Avalanche: A Love Story at the Barbican
Maxine Peake received a standing ovation last night, visibly moved by the Barbican’s emotional reaction to Julia Leigh’s Avalanche: A Love Story. Directed by fellow Aussie Anne-Louise Sarks, the playwright’s personal memoir of love and loss hits the stage for the first time, unfolding into a 90-minute, immersive monologue which explores the exasperating process of IVF treatment. The show, part of the Barbican’s 2019 Fertility Fest, is a refreshing, frank and necessary portrayal of an unspoken struggle to have a child.
Left standing amidst a stage of debris and a backdrop of tiny stars, Peake closes a captivating, sustained performance as “Woman” – whose battle to conceive we follow across six years, a failed marriage and nine rounds of treatment. The plot is one-dimensional but accessible: a woman of 38 rekindles a university romance with Paul, rushes into marriage and procreation, and is left reeling when he changes his mind and files for divorce. What ensues has the potential to be an unrelatable, naval-gazing slog – but it certainly isn’t.
Leigh has managed to retell her own story without excessive introspection, with clever and developed depictions of the other, off-stage characters and an eerie inclusion of two imagined, voiceless “childlings”. Sarks’s direction invites us into an initially eye-rollingly bare, clinical stage, which in fact comes to reflect the sly, profiteering, sometimes impersonal IVF clinic. The white walls rise slowly throughout the performance as desperation builds, only to literally fall in and crumble around the Woman when she realises her plight has a futile 2.8% success rate. In conjunction with this, Leigh’s writing on the whole offers, if not hope, then at least counsel to other women traversing similar borders between career, motherhood and sanity.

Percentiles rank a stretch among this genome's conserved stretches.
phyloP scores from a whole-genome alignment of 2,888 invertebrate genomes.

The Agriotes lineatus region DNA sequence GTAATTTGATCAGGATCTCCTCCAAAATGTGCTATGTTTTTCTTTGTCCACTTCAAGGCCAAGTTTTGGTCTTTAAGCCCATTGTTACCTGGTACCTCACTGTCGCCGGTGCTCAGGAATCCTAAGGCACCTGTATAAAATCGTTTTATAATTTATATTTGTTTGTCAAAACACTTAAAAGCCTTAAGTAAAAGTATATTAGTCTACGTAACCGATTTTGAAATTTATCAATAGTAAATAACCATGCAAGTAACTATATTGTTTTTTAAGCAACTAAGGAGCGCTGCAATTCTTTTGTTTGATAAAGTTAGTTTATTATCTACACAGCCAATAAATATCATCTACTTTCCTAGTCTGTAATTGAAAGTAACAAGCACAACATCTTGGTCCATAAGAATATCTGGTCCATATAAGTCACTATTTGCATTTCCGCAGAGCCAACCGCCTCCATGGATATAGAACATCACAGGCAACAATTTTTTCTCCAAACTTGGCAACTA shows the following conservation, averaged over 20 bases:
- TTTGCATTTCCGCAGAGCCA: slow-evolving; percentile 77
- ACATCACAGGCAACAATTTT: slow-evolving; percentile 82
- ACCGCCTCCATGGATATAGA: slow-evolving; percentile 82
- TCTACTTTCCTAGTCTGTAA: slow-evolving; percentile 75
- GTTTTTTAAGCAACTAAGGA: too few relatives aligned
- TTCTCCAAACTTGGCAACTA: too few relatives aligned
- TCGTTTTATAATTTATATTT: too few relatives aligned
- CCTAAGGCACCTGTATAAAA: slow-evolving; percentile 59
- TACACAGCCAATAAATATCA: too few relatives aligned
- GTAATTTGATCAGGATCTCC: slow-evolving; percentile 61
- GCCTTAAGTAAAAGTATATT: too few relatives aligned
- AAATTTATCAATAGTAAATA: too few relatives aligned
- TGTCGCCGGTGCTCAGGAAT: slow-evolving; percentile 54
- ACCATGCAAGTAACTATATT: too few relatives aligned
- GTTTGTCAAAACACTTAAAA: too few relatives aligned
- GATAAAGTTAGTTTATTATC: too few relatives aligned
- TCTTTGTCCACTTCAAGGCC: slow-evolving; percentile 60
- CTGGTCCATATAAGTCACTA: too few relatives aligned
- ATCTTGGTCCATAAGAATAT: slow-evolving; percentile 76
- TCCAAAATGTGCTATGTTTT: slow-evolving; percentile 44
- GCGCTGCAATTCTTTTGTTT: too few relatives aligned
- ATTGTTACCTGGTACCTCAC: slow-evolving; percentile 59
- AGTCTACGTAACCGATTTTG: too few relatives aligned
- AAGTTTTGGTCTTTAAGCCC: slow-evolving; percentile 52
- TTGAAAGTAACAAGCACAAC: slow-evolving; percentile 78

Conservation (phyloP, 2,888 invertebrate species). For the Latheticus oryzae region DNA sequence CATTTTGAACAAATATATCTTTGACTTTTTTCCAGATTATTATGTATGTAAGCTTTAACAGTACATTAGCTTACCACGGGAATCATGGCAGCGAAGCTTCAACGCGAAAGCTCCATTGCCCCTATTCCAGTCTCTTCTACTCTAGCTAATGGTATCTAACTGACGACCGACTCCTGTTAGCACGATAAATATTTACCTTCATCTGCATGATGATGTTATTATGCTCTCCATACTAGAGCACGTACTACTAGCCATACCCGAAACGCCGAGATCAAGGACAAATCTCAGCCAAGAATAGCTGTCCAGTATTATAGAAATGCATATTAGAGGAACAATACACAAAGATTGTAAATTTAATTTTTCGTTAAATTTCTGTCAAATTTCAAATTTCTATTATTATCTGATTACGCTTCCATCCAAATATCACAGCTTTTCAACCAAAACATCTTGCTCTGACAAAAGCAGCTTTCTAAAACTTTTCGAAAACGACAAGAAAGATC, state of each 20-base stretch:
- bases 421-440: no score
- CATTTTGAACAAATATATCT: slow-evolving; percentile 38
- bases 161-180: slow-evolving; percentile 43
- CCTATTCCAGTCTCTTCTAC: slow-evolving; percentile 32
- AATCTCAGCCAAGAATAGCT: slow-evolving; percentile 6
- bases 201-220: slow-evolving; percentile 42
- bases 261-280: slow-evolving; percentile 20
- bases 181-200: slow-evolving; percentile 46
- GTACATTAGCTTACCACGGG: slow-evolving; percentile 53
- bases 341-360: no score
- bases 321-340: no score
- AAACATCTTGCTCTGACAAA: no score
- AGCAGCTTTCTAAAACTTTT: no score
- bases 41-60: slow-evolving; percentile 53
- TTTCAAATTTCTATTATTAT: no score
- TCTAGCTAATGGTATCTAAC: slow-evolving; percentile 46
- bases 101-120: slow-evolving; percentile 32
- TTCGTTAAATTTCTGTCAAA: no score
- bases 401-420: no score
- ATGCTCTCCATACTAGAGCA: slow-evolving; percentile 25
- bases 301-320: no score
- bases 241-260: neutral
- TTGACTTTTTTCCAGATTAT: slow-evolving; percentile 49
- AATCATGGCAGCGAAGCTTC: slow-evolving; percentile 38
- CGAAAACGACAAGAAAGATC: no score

Peake seems ideally cast as the Woman, fluctuating between optimism, excitement, frustration and intense grief quite effortlessly. It is no easy feat to hold a stage in this way and even the odd stumble feels a naturalistic, viable part of her character’s narrative. The final musings verge on the poetic as the Woman comes to appreciate natural beauty, family and life “after the avalanche” with a renewed tenderness.
In all, Avalanche impressively blurs the lines between art and science, asking who (or what) we are allowed to grieve and highlighting the importance of an open discourse around reproductive health. It is able to resonate not only with women, but with audience members of all genders. A real must-see.
Photo: Richard Davenport
Avalanche: A Love Story is at the Barbican from 27th April until 12th May 2019. For further information or to book visit the theatre’s website here.
Watch an interview with Maxine Peake here: